The Court of Appeal will on Wednesday January 27 2021 begin the hearing of the appeal case between Diamond Trust Bank Uganda (DTB) and City business mogul Hamis Kiggundu.
DTB filed an appeal after the Commercial Court controversially ruled in favor of the businessman who had claimed that DTB Kenya was conducting business in Uganda illegally.
The appeal sought to halt the execution of the decision that was set by the commercial court regarding the payment of Shs120bn by Diamond Trust Bank to city businessman, Hamis Kiggundu which had earlier been ordered by the Commercial Court.
DTB on its part had argued that the businessman had procured loans procedurally through its Kenyan affiliate and that he has since defaulted on payments as agreed.
While ruling on DTB’s request to put a stay to the orders of the Commercial Court in November last year, Justice Zeija noted that it’s important for the court of appeal to first determine whether the transaction was illegal since it remains an issue of contention as far as the contract act of 2010 is concerned.
Justice Zeija also noted that the court of appeal needs to answer the question of Agency Banking and whether foreign banks trading in Uganda are required to obtain a license from Uganda to execute a contract following an issued statement from Bank of Uganda indicating that the license was not required in the transaction under dispute.
Zeija’s decision followed an appeal filed by DTB in the Court of Appeal challenging the Commercial Court ruling. The bank had lodged an application seeking to have the execution of the Commercial Court stayed.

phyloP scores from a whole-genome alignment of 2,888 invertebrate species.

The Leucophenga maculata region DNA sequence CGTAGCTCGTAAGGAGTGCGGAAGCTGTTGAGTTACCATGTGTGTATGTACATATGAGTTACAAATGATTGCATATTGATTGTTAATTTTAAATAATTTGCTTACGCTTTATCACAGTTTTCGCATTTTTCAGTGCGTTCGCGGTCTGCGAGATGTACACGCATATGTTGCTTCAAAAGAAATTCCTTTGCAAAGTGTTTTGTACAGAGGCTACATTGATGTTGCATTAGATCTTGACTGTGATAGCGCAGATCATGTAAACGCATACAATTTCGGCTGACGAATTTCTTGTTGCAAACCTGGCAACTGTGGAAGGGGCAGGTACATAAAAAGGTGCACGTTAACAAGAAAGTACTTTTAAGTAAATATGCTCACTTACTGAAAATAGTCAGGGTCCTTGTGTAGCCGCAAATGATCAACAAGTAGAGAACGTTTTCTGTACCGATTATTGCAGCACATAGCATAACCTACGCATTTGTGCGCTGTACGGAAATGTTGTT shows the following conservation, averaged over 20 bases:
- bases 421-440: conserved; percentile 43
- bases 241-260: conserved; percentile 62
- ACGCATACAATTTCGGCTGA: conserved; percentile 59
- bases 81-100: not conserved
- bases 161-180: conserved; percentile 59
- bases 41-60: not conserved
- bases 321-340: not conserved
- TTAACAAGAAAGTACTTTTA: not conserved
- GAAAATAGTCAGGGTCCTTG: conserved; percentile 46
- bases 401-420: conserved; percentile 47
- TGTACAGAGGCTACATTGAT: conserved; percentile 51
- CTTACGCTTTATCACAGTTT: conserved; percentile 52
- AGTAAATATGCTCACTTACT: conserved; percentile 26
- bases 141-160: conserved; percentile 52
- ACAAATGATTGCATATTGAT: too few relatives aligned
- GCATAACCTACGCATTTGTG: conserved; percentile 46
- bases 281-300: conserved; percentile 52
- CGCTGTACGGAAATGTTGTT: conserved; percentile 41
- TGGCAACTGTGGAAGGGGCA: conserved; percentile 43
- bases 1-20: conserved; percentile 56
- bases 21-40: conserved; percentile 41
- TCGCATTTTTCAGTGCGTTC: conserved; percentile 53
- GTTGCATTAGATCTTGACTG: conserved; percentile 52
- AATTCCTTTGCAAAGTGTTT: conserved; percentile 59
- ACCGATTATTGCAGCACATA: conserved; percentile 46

“This decision has far-reaching implications on the banking industry as far as it declares syndicated loans illegal. This calls for maintenance of the status quo to enable the court of appeal to inquire into this illegality (syndicated loans) and either uphold the finding or reverse it,” Zeija said in his ruling then.
In October last year, Justice Zeija issued an order blocking the execution of Commercial Court orders in which DTB was ordered to refund Shs34 billion and $23.2m (about Shs86 billion) which they reportedly deducted from Ham Enterprises’ accounts.
Kiggundu, through his two companies, Kiggs International and Ham Enterprises, took six credit facilities worth about Sh40 billion over six years, from DTB Uganda and DTB Kenya in different tranches. As he continued paying, he decided to consolidate the credit facilities into one loan.
He later accused the banks of continuing to take out of his accounts more than what he owed them and also claimed that DTB Kenya was illegally operating in Uganda since it was not licensed by Bank of Uganda.